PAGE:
Stereo lithography (SLA) is one of the oldest and most mature technologies among all 3D printing technologies. Its function is easy to understand: a wide range of resin choices; it can be used for 3D printing accurate (usually functional) prototypes and end-use products.
However, as with many additive manufacturing processes, the speed of SLA construction is limited. Since an ultraviolet laser beam with a diameter of only a few hair widths must be used to describe each layer, printing with SLA is similar to engraving the Mona Lisa with 3D etching.
Of course, there are other options. One of them is digital light processing (DLP). Different styles of DLP systems can be used, but all styles have a common clue: instead of printing images one line at a time, DLP printers project a series of images onto the resin, thereby curing each layer in turn and almost immediately. This method speeds up the construction without the need for expensive lasers and galvanometers.
Like SLA, DLP makes parts from photoreactive resin and has movable assembly boards. However, DLP’s ultraviolet light source is a high-resolution digital projector, not a laser beam. The projector flashes each image of the digitally sliced CAD model up onto the transparent plate at the bottom of the resin tank, so that the molecules are immediately cross-linked on the opposite side. As the digital “movie” plays, the build plate moves upward while pulling the workpiece and exposing fresh resin.
When finished, clean the green workpiece and then cure it in an oven or UV light box, depending on the brand of the 3D printer.
Enter the dead zone
As one might expect, every DLP printer manufacturer has a unique understanding of the technology. Generally, what distinguishes one system from another is the polymerization process.
Carbon of Redwood City, California uses its continuous liquid interface production technology and a range of proprietary resins to provide digital light synthesis (DLS). According to the company, the 3D printing process can print parts 100 times faster than SLA.
Rob L’Heureux, Carbon’s senior technical product marketing manager, explained that DLS has many similarities with competing digital light printing systems, but is a completely different process. He said: “Both resins have a light source and a build platform, and the two look very similar in operation.” “What separates the carbon is the barrier layer filled with oxygen, which we call the “dead zone” and our Dual-curing materials. Dual-curing materials provide improved part quality, and dead zones greatly increase manufacturing speed.”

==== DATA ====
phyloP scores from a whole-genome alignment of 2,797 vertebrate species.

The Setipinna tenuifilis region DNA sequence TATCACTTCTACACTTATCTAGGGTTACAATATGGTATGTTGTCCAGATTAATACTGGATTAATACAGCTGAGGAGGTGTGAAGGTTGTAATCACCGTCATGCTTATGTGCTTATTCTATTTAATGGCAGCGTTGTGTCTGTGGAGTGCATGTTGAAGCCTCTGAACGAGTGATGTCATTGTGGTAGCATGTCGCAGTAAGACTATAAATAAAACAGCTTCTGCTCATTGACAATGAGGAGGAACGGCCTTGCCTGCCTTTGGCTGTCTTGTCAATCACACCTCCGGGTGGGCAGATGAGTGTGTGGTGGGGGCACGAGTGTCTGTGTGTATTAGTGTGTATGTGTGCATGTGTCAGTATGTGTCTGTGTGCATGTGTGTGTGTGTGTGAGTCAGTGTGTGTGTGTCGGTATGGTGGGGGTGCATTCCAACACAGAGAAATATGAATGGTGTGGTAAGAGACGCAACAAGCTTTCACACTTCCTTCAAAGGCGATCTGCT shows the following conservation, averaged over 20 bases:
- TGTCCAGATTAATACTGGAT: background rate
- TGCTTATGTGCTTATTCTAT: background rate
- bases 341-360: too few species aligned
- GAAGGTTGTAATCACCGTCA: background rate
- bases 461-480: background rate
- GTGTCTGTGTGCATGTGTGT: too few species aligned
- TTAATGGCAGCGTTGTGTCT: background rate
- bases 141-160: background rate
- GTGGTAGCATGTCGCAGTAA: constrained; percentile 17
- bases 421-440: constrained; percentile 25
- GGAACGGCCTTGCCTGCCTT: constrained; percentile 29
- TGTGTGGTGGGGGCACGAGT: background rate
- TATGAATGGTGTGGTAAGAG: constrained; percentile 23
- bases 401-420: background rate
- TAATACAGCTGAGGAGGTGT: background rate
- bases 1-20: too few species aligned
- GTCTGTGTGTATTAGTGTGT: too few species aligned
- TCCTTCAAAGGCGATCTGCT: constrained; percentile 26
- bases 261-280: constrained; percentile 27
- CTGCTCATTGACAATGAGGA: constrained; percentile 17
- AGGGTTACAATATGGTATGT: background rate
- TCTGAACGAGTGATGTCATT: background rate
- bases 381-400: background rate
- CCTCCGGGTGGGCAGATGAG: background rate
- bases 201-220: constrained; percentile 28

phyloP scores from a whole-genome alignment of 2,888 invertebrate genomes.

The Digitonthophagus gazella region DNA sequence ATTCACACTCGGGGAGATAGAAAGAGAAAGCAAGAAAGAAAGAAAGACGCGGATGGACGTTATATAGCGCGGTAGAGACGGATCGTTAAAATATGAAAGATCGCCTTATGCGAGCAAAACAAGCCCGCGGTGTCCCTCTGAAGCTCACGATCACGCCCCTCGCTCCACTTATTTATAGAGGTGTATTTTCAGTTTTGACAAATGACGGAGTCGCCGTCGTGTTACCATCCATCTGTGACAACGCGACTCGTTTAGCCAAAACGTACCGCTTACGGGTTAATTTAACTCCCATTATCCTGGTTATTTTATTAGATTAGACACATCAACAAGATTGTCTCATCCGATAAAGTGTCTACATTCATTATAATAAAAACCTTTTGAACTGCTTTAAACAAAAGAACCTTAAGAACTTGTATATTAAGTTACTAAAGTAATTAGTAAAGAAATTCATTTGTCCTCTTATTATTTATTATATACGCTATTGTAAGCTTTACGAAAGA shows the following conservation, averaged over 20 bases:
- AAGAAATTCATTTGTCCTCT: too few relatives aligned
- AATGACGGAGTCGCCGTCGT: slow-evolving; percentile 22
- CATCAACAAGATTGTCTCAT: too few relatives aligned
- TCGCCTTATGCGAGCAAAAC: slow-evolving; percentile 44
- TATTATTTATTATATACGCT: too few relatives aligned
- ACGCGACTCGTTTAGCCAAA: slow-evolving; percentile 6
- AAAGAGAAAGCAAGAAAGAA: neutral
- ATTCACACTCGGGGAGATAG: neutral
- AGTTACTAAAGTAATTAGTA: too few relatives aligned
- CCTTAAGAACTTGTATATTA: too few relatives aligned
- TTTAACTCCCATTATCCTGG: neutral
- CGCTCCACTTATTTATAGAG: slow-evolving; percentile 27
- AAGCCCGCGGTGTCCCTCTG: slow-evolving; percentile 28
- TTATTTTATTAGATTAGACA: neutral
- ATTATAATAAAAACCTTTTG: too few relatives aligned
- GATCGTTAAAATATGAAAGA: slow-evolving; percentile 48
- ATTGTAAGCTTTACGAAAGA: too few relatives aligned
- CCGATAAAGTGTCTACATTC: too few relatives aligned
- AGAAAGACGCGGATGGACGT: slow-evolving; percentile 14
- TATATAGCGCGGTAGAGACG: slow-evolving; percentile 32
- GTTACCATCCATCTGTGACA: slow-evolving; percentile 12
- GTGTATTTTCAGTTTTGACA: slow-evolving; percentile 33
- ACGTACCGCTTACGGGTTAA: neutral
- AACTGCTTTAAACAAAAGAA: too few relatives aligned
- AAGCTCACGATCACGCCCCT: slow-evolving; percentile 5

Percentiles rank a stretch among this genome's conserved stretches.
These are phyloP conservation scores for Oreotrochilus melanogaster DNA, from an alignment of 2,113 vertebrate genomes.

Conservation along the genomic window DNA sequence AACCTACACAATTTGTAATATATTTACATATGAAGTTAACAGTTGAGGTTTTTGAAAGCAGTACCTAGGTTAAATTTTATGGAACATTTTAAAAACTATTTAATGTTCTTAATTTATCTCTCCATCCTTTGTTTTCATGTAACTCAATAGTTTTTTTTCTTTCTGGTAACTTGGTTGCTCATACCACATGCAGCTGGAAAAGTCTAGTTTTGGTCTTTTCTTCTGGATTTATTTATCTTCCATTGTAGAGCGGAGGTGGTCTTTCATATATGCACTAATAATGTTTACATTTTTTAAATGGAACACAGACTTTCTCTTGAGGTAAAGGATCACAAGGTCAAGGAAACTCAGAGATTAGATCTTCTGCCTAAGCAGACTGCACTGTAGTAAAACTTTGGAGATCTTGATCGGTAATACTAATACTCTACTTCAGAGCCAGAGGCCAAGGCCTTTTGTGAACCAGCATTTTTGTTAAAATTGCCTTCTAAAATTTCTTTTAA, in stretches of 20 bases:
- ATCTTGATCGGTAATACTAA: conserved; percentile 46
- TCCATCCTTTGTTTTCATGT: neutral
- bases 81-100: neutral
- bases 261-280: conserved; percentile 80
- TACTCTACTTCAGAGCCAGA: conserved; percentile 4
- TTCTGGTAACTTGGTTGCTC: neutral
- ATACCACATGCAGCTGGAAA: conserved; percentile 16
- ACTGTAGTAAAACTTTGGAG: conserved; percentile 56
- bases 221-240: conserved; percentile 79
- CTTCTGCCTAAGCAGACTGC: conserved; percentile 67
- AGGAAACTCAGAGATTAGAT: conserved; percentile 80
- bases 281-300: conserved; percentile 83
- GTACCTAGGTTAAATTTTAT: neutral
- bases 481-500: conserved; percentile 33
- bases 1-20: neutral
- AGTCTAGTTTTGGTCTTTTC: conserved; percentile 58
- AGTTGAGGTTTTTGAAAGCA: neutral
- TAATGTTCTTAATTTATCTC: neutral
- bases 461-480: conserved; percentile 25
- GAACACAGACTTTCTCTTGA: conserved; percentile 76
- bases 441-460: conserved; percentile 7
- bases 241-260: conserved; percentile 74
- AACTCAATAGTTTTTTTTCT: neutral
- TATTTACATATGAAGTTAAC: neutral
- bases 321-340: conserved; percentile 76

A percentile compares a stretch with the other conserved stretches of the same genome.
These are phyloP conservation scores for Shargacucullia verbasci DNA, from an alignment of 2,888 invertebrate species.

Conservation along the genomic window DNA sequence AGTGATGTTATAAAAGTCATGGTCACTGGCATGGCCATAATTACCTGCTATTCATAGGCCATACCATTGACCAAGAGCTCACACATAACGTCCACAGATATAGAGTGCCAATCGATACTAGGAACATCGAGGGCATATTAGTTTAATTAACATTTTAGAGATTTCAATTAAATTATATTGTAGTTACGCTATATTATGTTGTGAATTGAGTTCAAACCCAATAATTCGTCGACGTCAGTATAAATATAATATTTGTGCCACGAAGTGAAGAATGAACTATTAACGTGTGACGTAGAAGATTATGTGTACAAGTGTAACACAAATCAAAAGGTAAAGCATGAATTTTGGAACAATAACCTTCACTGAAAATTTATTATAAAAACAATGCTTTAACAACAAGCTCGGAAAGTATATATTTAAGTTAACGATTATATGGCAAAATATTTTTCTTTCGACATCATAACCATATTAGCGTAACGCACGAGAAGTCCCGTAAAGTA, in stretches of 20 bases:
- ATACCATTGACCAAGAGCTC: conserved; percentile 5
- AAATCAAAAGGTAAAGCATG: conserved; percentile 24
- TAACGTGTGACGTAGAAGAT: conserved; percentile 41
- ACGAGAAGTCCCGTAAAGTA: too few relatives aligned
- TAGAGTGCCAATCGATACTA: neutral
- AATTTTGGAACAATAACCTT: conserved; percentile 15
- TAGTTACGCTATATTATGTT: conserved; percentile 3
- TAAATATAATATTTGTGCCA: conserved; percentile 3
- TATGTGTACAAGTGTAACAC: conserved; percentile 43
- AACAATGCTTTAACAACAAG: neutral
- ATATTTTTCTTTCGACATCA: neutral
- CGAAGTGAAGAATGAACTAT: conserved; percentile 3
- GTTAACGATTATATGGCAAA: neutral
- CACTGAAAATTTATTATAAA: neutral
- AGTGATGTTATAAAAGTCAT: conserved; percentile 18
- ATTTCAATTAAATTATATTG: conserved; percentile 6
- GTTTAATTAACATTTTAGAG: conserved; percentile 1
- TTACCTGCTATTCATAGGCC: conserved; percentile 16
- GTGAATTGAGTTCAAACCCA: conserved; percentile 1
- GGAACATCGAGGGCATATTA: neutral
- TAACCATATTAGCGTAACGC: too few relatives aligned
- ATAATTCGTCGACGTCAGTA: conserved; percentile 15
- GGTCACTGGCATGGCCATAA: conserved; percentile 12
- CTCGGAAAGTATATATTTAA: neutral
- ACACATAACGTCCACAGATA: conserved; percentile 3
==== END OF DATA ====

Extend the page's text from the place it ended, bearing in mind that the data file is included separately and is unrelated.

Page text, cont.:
Anyone who sees reports on 3D printed running shoe midsoles on the Carbon website will recognize the potential of DLS and similar technologies. Where many additive manufacturing processes are still limited to prototypes and small batch production, so-called “continuous printing systems” offer hope for mass production of end-use products.
L’Heureux pointed out that Minneapolis-based Resolution Medical uses Carbon M2 printers to produce nasopharyngeal swabs for the coronavirus pandemic and various other medical devices.
He said: “We are particularly suitable for parts with a width of about two fingers.” “This allows manufacturers to truly package the build platform and maximize throughput.
L’Heureux continued: “Ford Motor Company has begun using our system to produce parking brake brackets for its GT500 Mustang and HVAC service parts for Fox.” “NASA’s Seeker autonomous robot uses carbon production parts for the nozzle Certified, the robot is used to inspect the International Space Station and other orbiting spacecraft.”
Carbon is not the only company with DLP success stories. Origin, a five-year-old company in San Francisco, has been busy printing nasal swabs using printers based on its patented programmable photopolymerization technology. Stratasys acquired Origin in early 2021 and has been selling the drug swab.